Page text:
After completing this unit, you should be able to:
• Identify Surface Grinder.
• Identify Procedures.
• Describe Dressing the Wheel procedures.
• Describe the Ring Test.
• Describe replacing the Grinding Wheel.
• Describe procedure select the grinding wheel.
• List principal abrasives with their general areas of best use.
• List principal bond with the types of application where they are most used.
• Identify by type number and name , from unmarked sketches, or from actual wheels.
• Interpret wheel shape and size markings together with five basic symbols of a wheel specification into description of the grinding wheel.
• Given several standard , common grinding jobs, recommend the appropriate abrasive, approximate grit size, grade, and bond.
The Surface Grinder is mainly used in the finishing process. It is a very precise tool which uses a stationary, abrasive, rotating wheel to shave or finish a metallic surface which is held in place by a vise. This vise, which is part of a table, or carriage is moved back and forth under the abrasive wheel. The surface grinder can cut steel in pieces no bigger than 18” long by 6” high by 8” wide. The table of the grinder is also magnetic, which aids in holding the material still. These magnets can be toggled by means of a lever located on the front side of the grinder. This instrument has a maximum cut of .005 of an inch, and a minimum cut of .005 of an inch. The movement of the grinder can be an automatic, back and forth motion, or manually moved as required.
Besides regular machine shop safety rules, these are some tips on how to use this machine safely:
• Always wear safety glasses as this machine may send shavings in all directions.
• Always wait for the wheel to reach maximum speed before using it, as there may be
• If you have long hair, you should keep it tied back, so that it does not get caught in the machine.
• Never strike the wheel against the material as this could cause faults in the wheel, which may result in a loss of integrity and it may fly apart.
• Always make sure that the guard is in place over the grinding wheel, as this protects the user from the shavings that are removed from the material.
• Always make sure the material is securely fastened in place.
• Always make sure the magnetic table is clean before placing material on it, as shavings may scratch your material or even cause the material to slide wheel you are using the grinder.
• Ensure that the grinder has a start/stop button within easy reach of the operator.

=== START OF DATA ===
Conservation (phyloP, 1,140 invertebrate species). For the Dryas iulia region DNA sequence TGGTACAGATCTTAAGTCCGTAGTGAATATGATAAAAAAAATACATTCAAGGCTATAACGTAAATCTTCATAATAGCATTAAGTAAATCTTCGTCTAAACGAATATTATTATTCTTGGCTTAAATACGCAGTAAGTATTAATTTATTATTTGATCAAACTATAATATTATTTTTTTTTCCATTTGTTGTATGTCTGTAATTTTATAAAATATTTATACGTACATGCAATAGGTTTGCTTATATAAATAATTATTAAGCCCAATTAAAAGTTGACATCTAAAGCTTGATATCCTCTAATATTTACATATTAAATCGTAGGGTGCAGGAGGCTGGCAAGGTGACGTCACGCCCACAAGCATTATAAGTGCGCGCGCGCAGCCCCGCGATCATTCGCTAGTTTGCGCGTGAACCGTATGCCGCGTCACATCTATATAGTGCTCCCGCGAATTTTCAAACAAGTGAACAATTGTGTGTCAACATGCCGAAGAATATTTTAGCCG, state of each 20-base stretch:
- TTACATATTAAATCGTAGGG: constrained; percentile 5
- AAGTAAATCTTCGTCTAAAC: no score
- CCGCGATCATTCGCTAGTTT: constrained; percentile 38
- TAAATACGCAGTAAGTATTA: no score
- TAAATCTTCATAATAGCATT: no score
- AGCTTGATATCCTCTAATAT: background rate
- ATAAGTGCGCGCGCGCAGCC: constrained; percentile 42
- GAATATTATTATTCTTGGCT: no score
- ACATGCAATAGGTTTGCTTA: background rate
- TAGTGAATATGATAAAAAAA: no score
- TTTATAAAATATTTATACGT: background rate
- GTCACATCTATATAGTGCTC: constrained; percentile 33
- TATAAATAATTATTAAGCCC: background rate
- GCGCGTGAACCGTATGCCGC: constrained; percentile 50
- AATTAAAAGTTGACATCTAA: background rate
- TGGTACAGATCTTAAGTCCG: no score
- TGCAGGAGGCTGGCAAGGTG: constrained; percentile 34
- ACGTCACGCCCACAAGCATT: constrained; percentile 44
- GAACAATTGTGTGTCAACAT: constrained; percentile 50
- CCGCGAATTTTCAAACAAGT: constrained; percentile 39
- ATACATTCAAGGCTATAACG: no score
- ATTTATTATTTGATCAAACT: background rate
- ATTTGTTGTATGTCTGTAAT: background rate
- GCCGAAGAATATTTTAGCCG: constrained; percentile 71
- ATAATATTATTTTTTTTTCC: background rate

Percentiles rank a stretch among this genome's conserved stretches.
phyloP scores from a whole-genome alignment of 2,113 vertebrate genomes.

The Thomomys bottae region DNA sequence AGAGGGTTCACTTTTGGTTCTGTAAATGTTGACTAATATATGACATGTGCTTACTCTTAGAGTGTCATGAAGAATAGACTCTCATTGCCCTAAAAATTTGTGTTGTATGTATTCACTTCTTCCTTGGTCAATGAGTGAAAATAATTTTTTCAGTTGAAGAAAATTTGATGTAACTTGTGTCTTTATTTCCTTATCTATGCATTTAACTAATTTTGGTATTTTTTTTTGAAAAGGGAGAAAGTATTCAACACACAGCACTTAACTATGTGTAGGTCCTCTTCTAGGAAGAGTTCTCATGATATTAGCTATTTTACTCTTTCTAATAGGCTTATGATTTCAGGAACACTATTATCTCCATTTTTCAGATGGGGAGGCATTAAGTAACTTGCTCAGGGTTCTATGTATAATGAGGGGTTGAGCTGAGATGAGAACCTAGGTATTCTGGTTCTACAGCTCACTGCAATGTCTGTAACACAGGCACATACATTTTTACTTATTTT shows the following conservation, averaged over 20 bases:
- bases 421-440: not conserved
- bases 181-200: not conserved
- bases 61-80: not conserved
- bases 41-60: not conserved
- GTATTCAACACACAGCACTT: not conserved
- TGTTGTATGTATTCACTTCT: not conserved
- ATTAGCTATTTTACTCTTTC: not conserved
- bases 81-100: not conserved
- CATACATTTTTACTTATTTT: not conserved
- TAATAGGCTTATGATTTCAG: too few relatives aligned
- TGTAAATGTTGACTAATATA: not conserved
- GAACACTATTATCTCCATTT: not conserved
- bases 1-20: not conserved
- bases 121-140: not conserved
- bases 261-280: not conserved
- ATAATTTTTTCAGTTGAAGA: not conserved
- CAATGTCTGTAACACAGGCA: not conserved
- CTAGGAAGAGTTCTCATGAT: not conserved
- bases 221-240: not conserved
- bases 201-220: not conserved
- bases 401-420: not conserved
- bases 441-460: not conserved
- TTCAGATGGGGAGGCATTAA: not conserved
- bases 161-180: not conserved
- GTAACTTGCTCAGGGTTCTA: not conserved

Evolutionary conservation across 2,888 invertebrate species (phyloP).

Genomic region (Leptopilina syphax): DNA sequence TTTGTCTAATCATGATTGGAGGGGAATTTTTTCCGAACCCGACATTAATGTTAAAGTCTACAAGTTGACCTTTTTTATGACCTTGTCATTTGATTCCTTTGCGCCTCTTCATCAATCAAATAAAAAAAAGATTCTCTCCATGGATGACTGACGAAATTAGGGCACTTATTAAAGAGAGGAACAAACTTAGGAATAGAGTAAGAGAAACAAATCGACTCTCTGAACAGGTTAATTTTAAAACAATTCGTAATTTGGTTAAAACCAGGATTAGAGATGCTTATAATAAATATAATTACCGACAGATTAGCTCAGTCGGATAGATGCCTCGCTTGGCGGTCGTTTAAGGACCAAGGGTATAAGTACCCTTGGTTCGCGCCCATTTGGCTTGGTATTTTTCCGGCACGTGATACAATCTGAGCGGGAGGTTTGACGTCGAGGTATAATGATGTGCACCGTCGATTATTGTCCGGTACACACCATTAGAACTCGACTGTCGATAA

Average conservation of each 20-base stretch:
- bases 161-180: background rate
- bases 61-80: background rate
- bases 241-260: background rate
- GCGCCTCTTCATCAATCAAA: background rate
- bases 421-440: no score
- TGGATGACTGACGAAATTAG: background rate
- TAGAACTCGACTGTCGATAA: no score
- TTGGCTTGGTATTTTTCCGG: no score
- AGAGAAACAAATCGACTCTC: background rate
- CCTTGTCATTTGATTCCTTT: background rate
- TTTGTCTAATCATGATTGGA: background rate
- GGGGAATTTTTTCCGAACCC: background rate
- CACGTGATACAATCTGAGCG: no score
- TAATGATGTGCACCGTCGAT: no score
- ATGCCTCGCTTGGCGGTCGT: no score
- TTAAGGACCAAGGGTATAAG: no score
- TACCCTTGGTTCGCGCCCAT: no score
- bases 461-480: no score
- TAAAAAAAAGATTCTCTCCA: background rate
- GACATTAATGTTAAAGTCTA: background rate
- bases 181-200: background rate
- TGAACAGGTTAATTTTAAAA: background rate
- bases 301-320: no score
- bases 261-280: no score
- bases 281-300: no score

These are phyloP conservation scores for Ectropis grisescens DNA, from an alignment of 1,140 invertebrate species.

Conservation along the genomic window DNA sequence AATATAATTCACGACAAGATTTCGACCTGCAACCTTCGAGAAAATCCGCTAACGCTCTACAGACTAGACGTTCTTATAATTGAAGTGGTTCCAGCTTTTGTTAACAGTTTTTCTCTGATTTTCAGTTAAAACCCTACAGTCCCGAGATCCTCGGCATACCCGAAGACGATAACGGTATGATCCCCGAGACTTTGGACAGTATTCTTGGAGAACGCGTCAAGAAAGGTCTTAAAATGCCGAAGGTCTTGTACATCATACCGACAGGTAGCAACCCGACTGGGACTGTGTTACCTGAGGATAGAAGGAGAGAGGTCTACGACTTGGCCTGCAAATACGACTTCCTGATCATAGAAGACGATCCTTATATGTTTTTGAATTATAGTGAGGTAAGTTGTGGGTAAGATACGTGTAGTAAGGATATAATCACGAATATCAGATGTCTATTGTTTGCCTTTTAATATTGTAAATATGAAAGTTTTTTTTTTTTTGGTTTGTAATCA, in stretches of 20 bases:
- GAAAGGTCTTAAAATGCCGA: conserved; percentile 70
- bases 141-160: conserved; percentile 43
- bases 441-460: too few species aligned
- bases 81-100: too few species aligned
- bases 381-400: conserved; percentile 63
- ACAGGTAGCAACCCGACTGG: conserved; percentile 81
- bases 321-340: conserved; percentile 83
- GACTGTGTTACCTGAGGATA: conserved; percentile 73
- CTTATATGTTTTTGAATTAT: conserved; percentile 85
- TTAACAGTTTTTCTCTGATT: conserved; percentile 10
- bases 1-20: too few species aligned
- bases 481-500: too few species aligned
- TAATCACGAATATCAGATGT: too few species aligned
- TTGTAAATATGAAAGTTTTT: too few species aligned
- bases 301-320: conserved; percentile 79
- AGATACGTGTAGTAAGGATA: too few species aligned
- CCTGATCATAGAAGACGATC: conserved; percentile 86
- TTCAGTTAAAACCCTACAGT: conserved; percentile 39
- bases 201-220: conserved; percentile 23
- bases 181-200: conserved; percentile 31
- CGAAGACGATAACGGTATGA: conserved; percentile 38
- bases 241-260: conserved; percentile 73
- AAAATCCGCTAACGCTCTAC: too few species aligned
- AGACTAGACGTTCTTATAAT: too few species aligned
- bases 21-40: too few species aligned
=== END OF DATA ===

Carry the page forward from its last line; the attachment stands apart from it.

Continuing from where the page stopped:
• Check the grinding wheel before mounting it. Make sure it is properly maintained and in good working order.
• Follow the manufacturer’s instructions for mounting grinding wheels.
• Keep face of the wheel evenly dressed.
• Ensure that the wheel guard covers at least one half of the grinding wheel.
• File off any burrs on the surface of work that is placed on the magnetic chuck.
• Clean the magnetic chuck with a cloth and then wipe with the palm of your hand.
• Place a piece of paper slightly larger than workpiece in the center of chuck.
• Position work on the paper and turn on the power to the magnetic chuck.
• Check that the magnetic chuck has been turned on by trying to remove work from the chuck.
• Check that the wheel clears the work before starting the grinder.
• Run a new grinding wheel for about one minute before engaging the wheel into the work.
• Wait for the wheel to reach maximum speed before using it as there may be unseen faults in the wheel.
• Stand to one side of the wheel before starting the grinder.
• Turn off coolant before stopping the wheel to avoid creating an out-of-balance condition.
• Keep the working surface clear of scraps, tools and materials.
• Keep the floor around the grinder clean and free of oil and grease.
• Use an appropriate ventilation exhaust system to reduce inhalation of dusts, debris, and coolant mists. Exhaust systems must be designed and maintained appropriately.
• Follow lockout procedures when performing maintenance work.
Procedure for Use
• The first step in using the surface grinder, is to make sure that the material you wish to shape can be used in the grinder. Soft materials such as aluminum or brass will clop up the abrasive wheel and stop it from performing effectively, and it will then have to be cleaned. This process is explained in the Maintenance section. The maximum size of a material that the grinder can machine is 18” long by 8” wide by 6” high.
• The next step is to make sure the material is secured. This is done by use of a vice, and then by engaging the magnetic clamp. Once the material is secure, it must be manually positioned under the abrasive wheel. This is done by turning the longitude and latitude wheels located on the front of the grinder. The abrasive wheel itself can be moved slightly to get the material in the perfect position.
• Then the machine may be started. It should reach maximum speed before you try to use it for the safety reasons. If the wheel is working properly, manually used when very precise work needs to be done.
Figure 1. Chevalier Surface Grinder
Dressing the Wheel
1. Place the diamond wheel dresser onto the bed.
2. Keep the diamond dresser ¼ of an inch to the left of the center of the wheel.
3. Lock the dresser onto the bed by turning the magnetic chuck on.
4. Turn on the machine power by turning the switch to the “ON” position. Then press the green button to start the spindle.